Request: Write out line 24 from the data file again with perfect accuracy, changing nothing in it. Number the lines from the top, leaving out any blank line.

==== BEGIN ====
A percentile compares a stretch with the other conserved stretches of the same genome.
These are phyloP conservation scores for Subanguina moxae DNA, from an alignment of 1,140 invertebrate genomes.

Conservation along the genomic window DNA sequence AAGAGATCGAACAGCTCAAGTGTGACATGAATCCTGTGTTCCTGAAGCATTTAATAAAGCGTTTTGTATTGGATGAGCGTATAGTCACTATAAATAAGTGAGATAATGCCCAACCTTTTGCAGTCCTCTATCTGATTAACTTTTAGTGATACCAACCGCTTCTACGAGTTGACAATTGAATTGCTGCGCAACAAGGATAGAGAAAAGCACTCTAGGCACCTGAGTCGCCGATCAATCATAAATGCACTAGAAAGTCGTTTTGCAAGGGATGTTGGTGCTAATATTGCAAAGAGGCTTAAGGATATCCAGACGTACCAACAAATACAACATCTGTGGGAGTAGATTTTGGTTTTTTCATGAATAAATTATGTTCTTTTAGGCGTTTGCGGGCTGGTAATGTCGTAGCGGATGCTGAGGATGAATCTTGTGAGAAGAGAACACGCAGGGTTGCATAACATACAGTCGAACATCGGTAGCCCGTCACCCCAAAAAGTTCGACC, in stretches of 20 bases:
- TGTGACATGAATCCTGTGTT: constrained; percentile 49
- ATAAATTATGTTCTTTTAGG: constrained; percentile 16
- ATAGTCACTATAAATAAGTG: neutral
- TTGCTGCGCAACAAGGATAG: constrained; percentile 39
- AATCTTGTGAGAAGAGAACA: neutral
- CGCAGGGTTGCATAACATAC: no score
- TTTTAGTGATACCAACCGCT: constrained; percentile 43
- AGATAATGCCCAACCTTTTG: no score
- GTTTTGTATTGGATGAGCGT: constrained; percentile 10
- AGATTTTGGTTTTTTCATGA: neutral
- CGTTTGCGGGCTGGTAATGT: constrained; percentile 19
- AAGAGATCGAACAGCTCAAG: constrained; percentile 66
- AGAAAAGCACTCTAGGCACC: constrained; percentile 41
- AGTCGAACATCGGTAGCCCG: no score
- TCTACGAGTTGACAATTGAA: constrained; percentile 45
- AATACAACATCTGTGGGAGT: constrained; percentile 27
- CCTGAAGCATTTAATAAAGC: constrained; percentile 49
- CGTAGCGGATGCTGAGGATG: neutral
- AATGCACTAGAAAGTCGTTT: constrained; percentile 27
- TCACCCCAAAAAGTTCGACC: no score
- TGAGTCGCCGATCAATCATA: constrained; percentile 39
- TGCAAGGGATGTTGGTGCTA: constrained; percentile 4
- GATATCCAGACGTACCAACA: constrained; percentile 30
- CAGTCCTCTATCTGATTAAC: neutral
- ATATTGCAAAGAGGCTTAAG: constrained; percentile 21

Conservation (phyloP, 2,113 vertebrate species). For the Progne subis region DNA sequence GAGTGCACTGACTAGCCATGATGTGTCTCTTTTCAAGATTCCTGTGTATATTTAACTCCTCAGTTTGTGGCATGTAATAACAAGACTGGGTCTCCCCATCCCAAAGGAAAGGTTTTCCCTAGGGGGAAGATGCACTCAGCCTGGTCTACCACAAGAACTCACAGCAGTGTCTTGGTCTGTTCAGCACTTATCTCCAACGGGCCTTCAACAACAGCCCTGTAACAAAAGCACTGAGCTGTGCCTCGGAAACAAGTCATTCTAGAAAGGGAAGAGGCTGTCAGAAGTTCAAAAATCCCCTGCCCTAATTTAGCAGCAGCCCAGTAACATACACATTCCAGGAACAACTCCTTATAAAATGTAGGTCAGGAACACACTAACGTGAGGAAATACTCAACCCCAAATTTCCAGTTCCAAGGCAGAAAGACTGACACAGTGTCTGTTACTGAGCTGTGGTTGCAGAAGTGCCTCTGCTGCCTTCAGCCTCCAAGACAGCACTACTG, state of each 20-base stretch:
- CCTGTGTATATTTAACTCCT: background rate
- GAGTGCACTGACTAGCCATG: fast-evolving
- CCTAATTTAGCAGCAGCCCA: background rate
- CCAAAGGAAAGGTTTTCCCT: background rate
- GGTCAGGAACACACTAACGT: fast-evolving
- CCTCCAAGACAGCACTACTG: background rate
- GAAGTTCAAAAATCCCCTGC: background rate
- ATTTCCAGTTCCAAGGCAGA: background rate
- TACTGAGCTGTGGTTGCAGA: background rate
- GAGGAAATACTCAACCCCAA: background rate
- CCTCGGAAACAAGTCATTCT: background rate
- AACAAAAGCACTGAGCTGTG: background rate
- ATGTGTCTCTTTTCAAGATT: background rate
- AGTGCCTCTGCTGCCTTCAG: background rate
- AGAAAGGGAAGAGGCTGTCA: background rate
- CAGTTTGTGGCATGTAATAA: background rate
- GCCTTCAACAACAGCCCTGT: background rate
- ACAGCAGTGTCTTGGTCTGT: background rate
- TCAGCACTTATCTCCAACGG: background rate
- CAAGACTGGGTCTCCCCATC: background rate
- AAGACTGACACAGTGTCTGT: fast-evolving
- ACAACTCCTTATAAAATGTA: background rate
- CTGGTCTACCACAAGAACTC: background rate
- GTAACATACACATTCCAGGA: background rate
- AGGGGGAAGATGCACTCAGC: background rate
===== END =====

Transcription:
- TGAGTCGCCGATCAATCATA: constrained; percentile 39